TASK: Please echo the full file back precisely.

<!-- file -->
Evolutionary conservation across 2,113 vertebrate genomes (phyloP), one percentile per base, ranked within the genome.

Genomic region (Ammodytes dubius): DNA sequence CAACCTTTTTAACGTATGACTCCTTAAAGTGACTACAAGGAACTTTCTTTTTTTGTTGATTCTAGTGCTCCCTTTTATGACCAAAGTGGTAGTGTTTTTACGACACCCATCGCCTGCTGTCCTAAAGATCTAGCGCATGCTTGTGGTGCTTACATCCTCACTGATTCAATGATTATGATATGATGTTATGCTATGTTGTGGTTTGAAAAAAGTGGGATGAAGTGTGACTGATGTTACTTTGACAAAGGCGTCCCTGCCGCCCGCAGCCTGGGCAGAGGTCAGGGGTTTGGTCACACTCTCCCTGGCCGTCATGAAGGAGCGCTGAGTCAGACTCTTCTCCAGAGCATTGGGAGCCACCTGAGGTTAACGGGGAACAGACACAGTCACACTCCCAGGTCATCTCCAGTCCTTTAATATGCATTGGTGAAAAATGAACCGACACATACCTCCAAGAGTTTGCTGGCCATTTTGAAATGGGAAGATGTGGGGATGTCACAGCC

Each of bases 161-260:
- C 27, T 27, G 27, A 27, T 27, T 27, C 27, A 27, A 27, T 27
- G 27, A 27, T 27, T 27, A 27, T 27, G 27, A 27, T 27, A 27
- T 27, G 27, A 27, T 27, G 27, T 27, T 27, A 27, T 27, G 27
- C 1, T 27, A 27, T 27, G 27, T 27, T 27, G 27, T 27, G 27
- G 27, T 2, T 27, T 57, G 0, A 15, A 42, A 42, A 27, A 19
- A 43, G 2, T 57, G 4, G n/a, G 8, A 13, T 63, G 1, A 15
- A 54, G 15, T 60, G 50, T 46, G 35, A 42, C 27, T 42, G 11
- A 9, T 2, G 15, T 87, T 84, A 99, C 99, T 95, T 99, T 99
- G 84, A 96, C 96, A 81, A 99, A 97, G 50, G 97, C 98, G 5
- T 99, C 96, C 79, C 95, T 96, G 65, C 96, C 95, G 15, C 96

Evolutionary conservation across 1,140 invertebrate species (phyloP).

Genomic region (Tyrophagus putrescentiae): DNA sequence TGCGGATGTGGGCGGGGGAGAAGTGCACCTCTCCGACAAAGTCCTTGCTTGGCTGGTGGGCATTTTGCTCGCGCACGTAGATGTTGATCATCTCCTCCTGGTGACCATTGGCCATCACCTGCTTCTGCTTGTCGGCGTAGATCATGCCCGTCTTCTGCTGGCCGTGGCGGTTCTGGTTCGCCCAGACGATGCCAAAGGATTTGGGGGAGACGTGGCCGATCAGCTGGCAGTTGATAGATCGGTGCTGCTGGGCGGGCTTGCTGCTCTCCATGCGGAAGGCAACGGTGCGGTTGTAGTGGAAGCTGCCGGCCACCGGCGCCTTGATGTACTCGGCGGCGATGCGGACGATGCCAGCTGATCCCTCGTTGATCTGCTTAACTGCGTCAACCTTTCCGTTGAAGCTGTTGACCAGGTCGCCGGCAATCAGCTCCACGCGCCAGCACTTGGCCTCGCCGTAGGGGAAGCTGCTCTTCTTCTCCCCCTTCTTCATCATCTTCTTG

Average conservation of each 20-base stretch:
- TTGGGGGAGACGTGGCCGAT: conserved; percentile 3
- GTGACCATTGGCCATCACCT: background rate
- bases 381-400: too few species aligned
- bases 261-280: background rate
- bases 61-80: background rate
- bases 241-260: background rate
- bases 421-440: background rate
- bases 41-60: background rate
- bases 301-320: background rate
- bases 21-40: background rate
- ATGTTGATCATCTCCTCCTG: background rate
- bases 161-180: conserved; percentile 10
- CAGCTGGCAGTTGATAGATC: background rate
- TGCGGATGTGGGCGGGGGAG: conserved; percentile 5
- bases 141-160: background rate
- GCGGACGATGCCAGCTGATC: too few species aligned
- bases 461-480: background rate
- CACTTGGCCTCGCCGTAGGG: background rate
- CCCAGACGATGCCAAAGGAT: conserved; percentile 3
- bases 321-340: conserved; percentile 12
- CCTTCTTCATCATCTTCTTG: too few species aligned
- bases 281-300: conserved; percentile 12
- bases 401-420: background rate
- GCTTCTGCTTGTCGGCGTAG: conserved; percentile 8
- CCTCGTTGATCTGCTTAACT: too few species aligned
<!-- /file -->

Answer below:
Evolutionary conservation across 2,113 vertebrate genomes (phyloP), one percentile per base, ranked within the genome.

Genomic region (Ammodytes dubius): DNA sequence CAACCTTTTTAACGTATGACTCCTTAAAGTGACTACAAGGAACTTTCTTTTTTTGTTGATTCTAGTGCTCCCTTTTATGACCAAAGTGGTAGTGTTTTTACGACACCCATCGCCTGCTGTCCTAAAGATCTAGCGCATGCTTGTGGTGCTTACATCCTCACTGATTCAATGATTATGATATGATGTTATGCTATGTTGTGGTTTGAAAAAAGTGGGATGAAGTGTGACTGATGTTACTTTGACAAAGGCGTCCCTGCCGCCCGCAGCCTGGGCAGAGGTCAGGGGTTTGGTCACACTCTCCCTGGCCGTCATGAAGGAGCGCTGAGTCAGACTCTTCTCCAGAGCATTGGGAGCCACCTGAGGTTAACGGGGAACAGACACAGTCACACTCCCAGGTCATCTCCAGTCCTTTAATATGCATTGGTGAAAAATGAACCGACACATACCTCCAAGAGTTTGCTGGCCATTTTGAAATGGGAAGATGTGGGGATGTCACAGCC

Each of bases 161-260:
- C 27, T 27, G 27, A 27, T 27, T 27, C 27, A 27, A 27, T 27
- G 27, A 27, T 27, T 27, A 27, T 27, G 27, A 27, T 27, A 27
- T 27, G 27, A 27, T 27, G 27, T 27, T 27, A 27, T 27, G 27
- C 1, T 27, A 27, T 27, G 27, T 27, T 27, G 27, T 27, G 27
- G 27, T 2, T 27, T 57, G 0, A 15, A 42, A 42, A 27, A 19
- A 43, G 2, T 57, G 4, G n/a, G 8, A 13, T 63, G 1, A 15
- A 54, G 15, T 60, G 50, T 46, G 35, A 42, C 27, T 42, G 11
- A 9, T 2, G 15, T 87, T 84, A 99, C 99, T 95, T 99, T 99
- G 84, A 96, C 96, A 81, A 99, A 97, G 50, G 97, C 98, G 5
- T 99, C 96, C 79, C 95, T 96, G 65, C 96, C 95, G 15, C 96

Evolutionary conservation across 1,140 invertebrate species (phyloP).

Genomic region (Tyrophagus putrescentiae): DNA sequence TGCGGATGTGGGCGGGGGAGAAGTGCACCTCTCCGACAAAGTCCTTGCTTGGCTGGTGGGCATTTTGCTCGCGCACGTAGATGTTGATCATCTCCTCCTGGTGACCATTGGCCATCACCTGCTTCTGCTTGTCGGCGTAGATCATGCCCGTCTTCTGCTGGCCGTGGCGGTTCTGGTTCGCCCAGACGATGCCAAAGGATTTGGGGGAGACGTGGCCGATCAGCTGGCAGTTGATAGATCGGTGCTGCTGGGCGGGCTTGCTGCTCTCCATGCGGAAGGCAACGGTGCGGTTGTAGTGGAAGCTGCCGGCCACCGGCGCCTTGATGTACTCGGCGGCGATGCGGACGATGCCAGCTGATCCCTCGTTGATCTGCTTAACTGCGTCAACCTTTCCGTTGAAGCTGTTGACCAGGTCGCCGGCAATCAGCTCCACGCGCCAGCACTTGGCCTCGCCGTAGGGGAAGCTGCTCTTCTTCTCCCCCTTCTTCATCATCTTCTTG

Average conservation of each 20-base stretch:
- TTGGGGGAGACGTGGCCGAT: conserved; percentile 3
- GTGACCATTGGCCATCACCT: background rate
- bases 381-400: too few species aligned
- bases 261-280: background rate
- bases 61-80: background rate
- bases 241-260: background rate
- bases 421-440: background rate
- bases 41-60: background rate
- bases 301-320: background rate
- bases 21-40: background rate
- ATGTTGATCATCTCCTCCTG: background rate
- bases 161-180: conserved; percentile 10
- CAGCTGGCAGTTGATAGATC: background rate
- TGCGGATGTGGGCGGGGGAG: conserved; percentile 5
- bases 141-160: background rate
- GCGGACGATGCCAGCTGATC: too few species aligned
- bases 461-480: background rate
- CACTTGGCCTCGCCGTAGGG: background rate
- CCCAGACGATGCCAAAGGAT: conserved; percentile 3
- bases 321-340: conserved; percentile 12
- CCTTCTTCATCATCTTCTTG: too few species aligned
- bases 281-300: conserved; percentile 12
- bases 401-420: background rate
- GCTTCTGCTTGTCGGCGTAG: conserved; percentile 8
- CCTCGTTGATCTGCTTAACT: too few species aligned